Written by Clay Smith
Midline catheters had a low complication rate and high rate of successful placement in critically ill ED patients, presenting a safe alternative to a central line.
Why does this matter?
Placing a central venous catheter (CVC) has pros and cons. They are ideal for vasoactive infusions or sclerosing medications. But there are serious potential complications as well. Standard IV catheters placed in deeper veins under ultrasound guidance don’t tend to last long, maybe a day. A midline catheter is a peripheral, ultrasound guided 10-25 cm catheter placed with Seldinger technique. Midlines have already been shown to have lower infection risk than CVCs. How do midline catheters perform in other ways?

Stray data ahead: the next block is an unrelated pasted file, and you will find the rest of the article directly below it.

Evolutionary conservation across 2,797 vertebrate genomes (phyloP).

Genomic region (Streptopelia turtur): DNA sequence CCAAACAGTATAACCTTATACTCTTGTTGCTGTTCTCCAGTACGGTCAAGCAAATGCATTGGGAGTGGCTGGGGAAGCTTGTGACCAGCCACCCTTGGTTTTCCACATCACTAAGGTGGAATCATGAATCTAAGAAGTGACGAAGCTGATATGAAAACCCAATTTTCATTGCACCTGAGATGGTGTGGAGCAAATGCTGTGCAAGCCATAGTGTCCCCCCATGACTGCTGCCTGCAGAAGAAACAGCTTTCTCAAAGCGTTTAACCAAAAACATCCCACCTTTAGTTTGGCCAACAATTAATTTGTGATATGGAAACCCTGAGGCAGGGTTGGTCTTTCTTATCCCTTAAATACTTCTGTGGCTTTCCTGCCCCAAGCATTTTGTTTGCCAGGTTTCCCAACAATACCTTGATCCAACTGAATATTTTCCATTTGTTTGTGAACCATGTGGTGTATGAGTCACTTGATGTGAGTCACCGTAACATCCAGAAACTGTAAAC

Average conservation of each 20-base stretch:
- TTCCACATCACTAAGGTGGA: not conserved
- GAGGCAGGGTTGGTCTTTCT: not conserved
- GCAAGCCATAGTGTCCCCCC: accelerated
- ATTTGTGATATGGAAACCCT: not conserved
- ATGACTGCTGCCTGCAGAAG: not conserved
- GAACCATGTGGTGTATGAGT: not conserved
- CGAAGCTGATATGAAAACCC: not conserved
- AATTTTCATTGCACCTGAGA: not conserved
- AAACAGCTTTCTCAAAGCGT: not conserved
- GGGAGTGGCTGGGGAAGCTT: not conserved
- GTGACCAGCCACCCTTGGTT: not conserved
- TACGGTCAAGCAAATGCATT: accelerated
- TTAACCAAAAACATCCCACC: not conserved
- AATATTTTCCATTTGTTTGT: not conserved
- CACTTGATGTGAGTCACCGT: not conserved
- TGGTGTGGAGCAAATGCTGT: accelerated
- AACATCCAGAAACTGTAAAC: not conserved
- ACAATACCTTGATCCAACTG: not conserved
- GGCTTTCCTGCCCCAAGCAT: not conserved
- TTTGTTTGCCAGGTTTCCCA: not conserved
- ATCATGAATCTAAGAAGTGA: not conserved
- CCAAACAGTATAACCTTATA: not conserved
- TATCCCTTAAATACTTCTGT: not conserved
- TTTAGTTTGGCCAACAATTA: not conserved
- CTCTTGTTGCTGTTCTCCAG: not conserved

Central line alternative?
This was a prospective series of 403 patients who had midline catheters placed in the ED over almost two years. Midline placement success was 99%, with 64% first time success. Of these, 96% used ultrasound; others were over a wire. They remained in for a median duration of 5 days. Fourteen patients (3.5%) had 15 insertion complications, mostly failure to aspirate, but there was 1 arterial puncture, 4 hematomas (hematomata?), 1 DVT, 1 infiltration, and 3 that just failed. In addition, 49 patients (12%) had 60 complications related to ongoing use, such as leaking, dislodgment, or redness. There were no known bloodstream infections. Data were collected using review of a custom built electronic procedure note, which leaves something to be desired as far as rigor and standardization of data collection. Overall, midlines were highly successful, with a fairly low complication rate.
The Utility of Midline Intravenous Catheters in Critically Ill Emergency Department Patients. Ann Emerg Med. 2019 Dec 24. pii: S0196-0644(19)31236-3. doi: 10.1016/j.annemergmed.2019.09.018. [Epub ahead of print]
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